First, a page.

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trouble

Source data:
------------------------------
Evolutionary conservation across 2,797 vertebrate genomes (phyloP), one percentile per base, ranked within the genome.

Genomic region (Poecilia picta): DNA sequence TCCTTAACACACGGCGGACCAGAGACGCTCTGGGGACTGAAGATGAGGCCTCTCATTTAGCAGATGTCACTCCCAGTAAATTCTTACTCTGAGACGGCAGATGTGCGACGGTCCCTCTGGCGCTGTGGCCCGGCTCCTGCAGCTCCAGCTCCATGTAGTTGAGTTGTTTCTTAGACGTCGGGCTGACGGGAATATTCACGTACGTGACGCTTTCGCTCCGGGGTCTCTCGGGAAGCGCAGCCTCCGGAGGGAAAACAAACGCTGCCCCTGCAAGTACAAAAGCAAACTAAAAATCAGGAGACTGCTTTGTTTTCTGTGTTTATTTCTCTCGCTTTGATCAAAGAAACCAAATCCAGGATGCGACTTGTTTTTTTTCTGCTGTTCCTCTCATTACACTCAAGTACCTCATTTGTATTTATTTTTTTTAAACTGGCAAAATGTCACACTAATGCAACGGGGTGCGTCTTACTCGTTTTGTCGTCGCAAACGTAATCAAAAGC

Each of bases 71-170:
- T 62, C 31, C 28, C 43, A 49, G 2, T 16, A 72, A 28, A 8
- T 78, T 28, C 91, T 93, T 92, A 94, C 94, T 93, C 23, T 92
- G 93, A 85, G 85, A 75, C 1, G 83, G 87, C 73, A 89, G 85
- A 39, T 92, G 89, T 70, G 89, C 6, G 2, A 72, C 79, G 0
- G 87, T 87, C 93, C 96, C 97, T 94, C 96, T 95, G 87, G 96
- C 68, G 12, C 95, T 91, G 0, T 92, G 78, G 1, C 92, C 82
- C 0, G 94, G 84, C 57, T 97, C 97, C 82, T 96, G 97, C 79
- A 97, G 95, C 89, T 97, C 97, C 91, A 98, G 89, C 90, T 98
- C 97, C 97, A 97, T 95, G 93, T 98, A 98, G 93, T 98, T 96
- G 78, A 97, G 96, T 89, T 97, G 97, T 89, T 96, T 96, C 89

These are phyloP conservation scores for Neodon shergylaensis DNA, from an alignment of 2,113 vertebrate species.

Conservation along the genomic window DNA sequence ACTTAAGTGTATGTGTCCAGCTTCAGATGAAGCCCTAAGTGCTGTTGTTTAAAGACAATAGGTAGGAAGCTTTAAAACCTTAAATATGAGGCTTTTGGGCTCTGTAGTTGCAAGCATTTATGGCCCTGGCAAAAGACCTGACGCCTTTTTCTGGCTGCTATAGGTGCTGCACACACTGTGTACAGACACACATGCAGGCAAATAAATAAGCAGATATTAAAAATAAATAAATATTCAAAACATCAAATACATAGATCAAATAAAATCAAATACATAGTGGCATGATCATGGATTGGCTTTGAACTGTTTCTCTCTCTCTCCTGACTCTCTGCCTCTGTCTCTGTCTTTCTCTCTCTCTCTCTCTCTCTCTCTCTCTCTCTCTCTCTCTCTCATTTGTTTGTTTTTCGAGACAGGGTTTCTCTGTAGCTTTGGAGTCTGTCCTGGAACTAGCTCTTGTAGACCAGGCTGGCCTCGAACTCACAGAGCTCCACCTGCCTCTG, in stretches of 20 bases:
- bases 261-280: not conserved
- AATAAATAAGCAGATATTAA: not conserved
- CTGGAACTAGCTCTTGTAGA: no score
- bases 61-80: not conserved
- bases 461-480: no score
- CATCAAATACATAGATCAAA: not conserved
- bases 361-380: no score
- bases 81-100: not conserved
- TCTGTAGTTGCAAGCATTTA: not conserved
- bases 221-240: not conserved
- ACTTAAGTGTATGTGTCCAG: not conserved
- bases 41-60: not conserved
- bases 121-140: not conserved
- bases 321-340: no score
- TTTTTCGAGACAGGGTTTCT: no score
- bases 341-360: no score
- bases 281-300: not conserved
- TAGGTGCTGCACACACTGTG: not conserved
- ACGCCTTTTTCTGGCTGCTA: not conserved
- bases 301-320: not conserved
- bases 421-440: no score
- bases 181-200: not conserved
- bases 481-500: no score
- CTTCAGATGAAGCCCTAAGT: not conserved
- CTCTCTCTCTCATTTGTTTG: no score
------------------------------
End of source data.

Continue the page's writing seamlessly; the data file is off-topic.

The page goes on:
trou·ble / ˈtrəbəl/ • n. 1. difficulty or problems: I had trouble finding somewhere to park the government's policies ran into trouble | our troubles are just beginning. ∎  the malfunction of something such as a machine or a part of the body: their helicopter developed engine trouble. ∎  effort or exertion made to do something, esp. when inconvenient: I wouldn't want to put you to any trouble he's gone to a lot of trouble to help you. ∎  a cause of worry or inconvenience: the kid had been no trouble up to now. ∎  a particular aspect or quality of something regarded as unsatisfactory or as a source of difficulty: that's the trouble with capitalism. ∎  a situation in which one is liable to incur punishment or blame: he's been in trouble with the police. ∎ inf., dated used to refer to the condition of a pregnant unmarried woman: she's not the first girl who's got herself into trouble. 2. public unrest or disorder: the cops are preparing for trouble by bringing in tear gas. • v. [tr.] 1. (often be troubled) cause distress or anxiety to: he was not troubled by doubts. ∎  [intr.] (trouble about/over/with) be distressed or anxious about: there is nothing you need trouble about. ∎  cause (someone) pain: my legs started to trouble me. ∎  cause (someone) inconvenience (typically used as a polite way of asking someone to do or provide something): sorry to trouble you could I trouble you for a receipt? ∎  [intr.] make the effort required to do something: oh, don't trouble to answer. 2. disturb or agitate (the surface in a pool or other body of water): the waters were troubled. PHRASES: ask for trouble inf. act in a way that is likely to incur problems or difficulties: hitching a lift is asking for trouble. look for trouble inf. behave in a way that is likely to provoke an argument or fight: youths take a cocktail of drink and drugs before going out to look for trouble.DERIVATIVES: trou·bler / -b(ə)lər/ n.

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